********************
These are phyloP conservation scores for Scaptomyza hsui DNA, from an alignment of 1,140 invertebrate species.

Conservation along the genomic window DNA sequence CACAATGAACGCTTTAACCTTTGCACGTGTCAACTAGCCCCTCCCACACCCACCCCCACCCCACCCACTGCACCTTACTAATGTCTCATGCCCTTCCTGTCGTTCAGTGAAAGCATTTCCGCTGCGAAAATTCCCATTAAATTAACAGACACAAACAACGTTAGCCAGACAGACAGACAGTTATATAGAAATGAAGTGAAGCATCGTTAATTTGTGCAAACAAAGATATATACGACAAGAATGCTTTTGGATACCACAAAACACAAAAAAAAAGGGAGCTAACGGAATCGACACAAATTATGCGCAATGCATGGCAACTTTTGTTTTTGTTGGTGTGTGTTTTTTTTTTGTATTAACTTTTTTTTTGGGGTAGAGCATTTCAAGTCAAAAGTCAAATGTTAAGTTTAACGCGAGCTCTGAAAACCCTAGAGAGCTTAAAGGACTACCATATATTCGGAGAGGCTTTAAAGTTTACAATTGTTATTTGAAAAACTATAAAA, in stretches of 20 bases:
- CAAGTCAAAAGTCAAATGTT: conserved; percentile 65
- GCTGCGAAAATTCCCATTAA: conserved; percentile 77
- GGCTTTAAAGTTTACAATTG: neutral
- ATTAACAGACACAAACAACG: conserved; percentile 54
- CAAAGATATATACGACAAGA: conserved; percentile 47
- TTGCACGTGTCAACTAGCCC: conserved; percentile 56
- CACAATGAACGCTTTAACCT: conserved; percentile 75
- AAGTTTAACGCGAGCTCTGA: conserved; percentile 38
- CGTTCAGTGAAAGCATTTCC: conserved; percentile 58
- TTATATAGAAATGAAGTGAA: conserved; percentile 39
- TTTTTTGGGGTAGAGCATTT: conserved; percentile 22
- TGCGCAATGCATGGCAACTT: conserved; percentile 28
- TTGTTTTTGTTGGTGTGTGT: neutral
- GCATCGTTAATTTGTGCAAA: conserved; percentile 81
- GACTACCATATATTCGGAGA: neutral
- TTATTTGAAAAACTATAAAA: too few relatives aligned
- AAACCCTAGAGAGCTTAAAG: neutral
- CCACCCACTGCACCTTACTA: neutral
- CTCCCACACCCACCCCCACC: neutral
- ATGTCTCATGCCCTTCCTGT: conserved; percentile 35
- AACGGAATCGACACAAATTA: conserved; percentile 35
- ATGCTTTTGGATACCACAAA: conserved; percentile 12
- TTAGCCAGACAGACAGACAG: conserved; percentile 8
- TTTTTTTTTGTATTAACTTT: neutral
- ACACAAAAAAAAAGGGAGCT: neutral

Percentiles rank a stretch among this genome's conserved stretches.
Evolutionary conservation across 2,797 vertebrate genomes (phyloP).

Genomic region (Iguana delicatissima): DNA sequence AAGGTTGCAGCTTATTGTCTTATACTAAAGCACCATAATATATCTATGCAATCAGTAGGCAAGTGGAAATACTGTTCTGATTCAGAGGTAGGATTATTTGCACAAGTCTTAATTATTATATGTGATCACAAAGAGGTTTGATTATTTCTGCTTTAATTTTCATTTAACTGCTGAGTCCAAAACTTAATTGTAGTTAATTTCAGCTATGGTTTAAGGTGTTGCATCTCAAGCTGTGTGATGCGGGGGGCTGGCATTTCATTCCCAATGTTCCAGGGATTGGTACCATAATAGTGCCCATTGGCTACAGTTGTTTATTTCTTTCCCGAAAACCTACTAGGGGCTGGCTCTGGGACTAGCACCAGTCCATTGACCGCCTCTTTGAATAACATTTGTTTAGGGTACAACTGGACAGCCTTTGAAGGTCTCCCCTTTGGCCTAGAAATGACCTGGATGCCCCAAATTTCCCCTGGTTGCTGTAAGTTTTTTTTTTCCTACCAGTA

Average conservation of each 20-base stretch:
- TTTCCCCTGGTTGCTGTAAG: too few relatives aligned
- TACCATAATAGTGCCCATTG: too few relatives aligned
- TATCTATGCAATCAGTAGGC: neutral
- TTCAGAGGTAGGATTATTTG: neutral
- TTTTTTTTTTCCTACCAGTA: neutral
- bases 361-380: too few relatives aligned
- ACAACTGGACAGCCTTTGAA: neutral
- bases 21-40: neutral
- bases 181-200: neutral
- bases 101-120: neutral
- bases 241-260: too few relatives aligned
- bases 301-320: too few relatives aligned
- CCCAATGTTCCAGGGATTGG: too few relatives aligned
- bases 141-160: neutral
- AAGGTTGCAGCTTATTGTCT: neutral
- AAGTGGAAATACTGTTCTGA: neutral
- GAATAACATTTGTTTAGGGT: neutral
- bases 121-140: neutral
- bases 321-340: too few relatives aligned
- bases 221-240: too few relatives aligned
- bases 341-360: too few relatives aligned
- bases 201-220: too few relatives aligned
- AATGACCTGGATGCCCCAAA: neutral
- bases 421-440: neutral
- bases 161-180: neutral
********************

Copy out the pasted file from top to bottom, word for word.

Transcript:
These are phyloP conservation scores for Scaptomyza hsui DNA, from an alignment of 1,140 invertebrate species.

Conservation along the genomic window DNA sequence CACAATGAACGCTTTAACCTTTGCACGTGTCAACTAGCCCCTCCCACACCCACCCCCACCCCACCCACTGCACCTTACTAATGTCTCATGCCCTTCCTGTCGTTCAGTGAAAGCATTTCCGCTGCGAAAATTCCCATTAAATTAACAGACACAAACAACGTTAGCCAGACAGACAGACAGTTATATAGAAATGAAGTGAAGCATCGTTAATTTGTGCAAACAAAGATATATACGACAAGAATGCTTTTGGATACCACAAAACACAAAAAAAAAGGGAGCTAACGGAATCGACACAAATTATGCGCAATGCATGGCAACTTTTGTTTTTGTTGGTGTGTGTTTTTTTTTTGTATTAACTTTTTTTTTGGGGTAGAGCATTTCAAGTCAAAAGTCAAATGTTAAGTTTAACGCGAGCTCTGAAAACCCTAGAGAGCTTAAAGGACTACCATATATTCGGAGAGGCTTTAAAGTTTACAATTGTTATTTGAAAAACTATAAAA, in stretches of 20 bases:
- CAAGTCAAAAGTCAAATGTT: conserved; percentile 65
- GCTGCGAAAATTCCCATTAA: conserved; percentile 77
- GGCTTTAAAGTTTACAATTG: neutral
- ATTAACAGACACAAACAACG: conserved; percentile 54
- CAAAGATATATACGACAAGA: conserved; percentile 47
- TTGCACGTGTCAACTAGCCC: conserved; percentile 56
- CACAATGAACGCTTTAACCT: conserved; percentile 75
- AAGTTTAACGCGAGCTCTGA: conserved; percentile 38
- CGTTCAGTGAAAGCATTTCC: conserved; percentile 58
- TTATATAGAAATGAAGTGAA: conserved; percentile 39
- TTTTTTGGGGTAGAGCATTT: conserved; percentile 22
- TGCGCAATGCATGGCAACTT: conserved; percentile 28
- TTGTTTTTGTTGGTGTGTGT: neutral
- GCATCGTTAATTTGTGCAAA: conserved; percentile 81
- GACTACCATATATTCGGAGA: neutral
- TTATTTGAAAAACTATAAAA: too few relatives aligned
- AAACCCTAGAGAGCTTAAAG: neutral
- CCACCCACTGCACCTTACTA: neutral
- CTCCCACACCCACCCCCACC: neutral
- ATGTCTCATGCCCTTCCTGT: conserved; percentile 35
- AACGGAATCGACACAAATTA: conserved; percentile 35
- ATGCTTTTGGATACCACAAA: conserved; percentile 12
- TTAGCCAGACAGACAGACAG: conserved; percentile 8
- TTTTTTTTTGTATTAACTTT: neutral
- ACACAAAAAAAAAGGGAGCT: neutral

Percentiles rank a stretch among this genome's conserved stretches.
Evolutionary conservation across 2,797 vertebrate genomes (phyloP).

Genomic region (Iguana delicatissima): DNA sequence AAGGTTGCAGCTTATTGTCTTATACTAAAGCACCATAATATATCTATGCAATCAGTAGGCAAGTGGAAATACTGTTCTGATTCAGAGGTAGGATTATTTGCACAAGTCTTAATTATTATATGTGATCACAAAGAGGTTTGATTATTTCTGCTTTAATTTTCATTTAACTGCTGAGTCCAAAACTTAATTGTAGTTAATTTCAGCTATGGTTTAAGGTGTTGCATCTCAAGCTGTGTGATGCGGGGGGCTGGCATTTCATTCCCAATGTTCCAGGGATTGGTACCATAATAGTGCCCATTGGCTACAGTTGTTTATTTCTTTCCCGAAAACCTACTAGGGGCTGGCTCTGGGACTAGCACCAGTCCATTGACCGCCTCTTTGAATAACATTTGTTTAGGGTACAACTGGACAGCCTTTGAAGGTCTCCCCTTTGGCCTAGAAATGACCTGGATGCCCCAAATTTCCCCTGGTTGCTGTAAGTTTTTTTTTTCCTACCAGTA

Average conservation of each 20-base stretch:
- TTTCCCCTGGTTGCTGTAAG: too few relatives aligned
- TACCATAATAGTGCCCATTG: too few relatives aligned
- TATCTATGCAATCAGTAGGC: neutral
- TTCAGAGGTAGGATTATTTG: neutral
- TTTTTTTTTTCCTACCAGTA: neutral
- bases 361-380: too few relatives aligned
- ACAACTGGACAGCCTTTGAA: neutral
- bases 21-40: neutral
- bases 181-200: neutral
- bases 101-120: neutral
- bases 241-260: too few relatives aligned
- bases 301-320: too few relatives aligned
- CCCAATGTTCCAGGGATTGG: too few relatives aligned
- bases 141-160: neutral
- AAGGTTGCAGCTTATTGTCT: neutral
- AAGTGGAAATACTGTTCTGA: neutral
- GAATAACATTTGTTTAGGGT: neutral
- bases 121-140: neutral
- bases 321-340: too few relatives aligned
- bases 221-240: too few relatives aligned
- bases 341-360: too few relatives aligned
- bases 201-220: too few relatives aligned
- AATGACCTGGATGCCCCAAA: neutral
- bases 421-440: neutral
- bases 161-180: neutral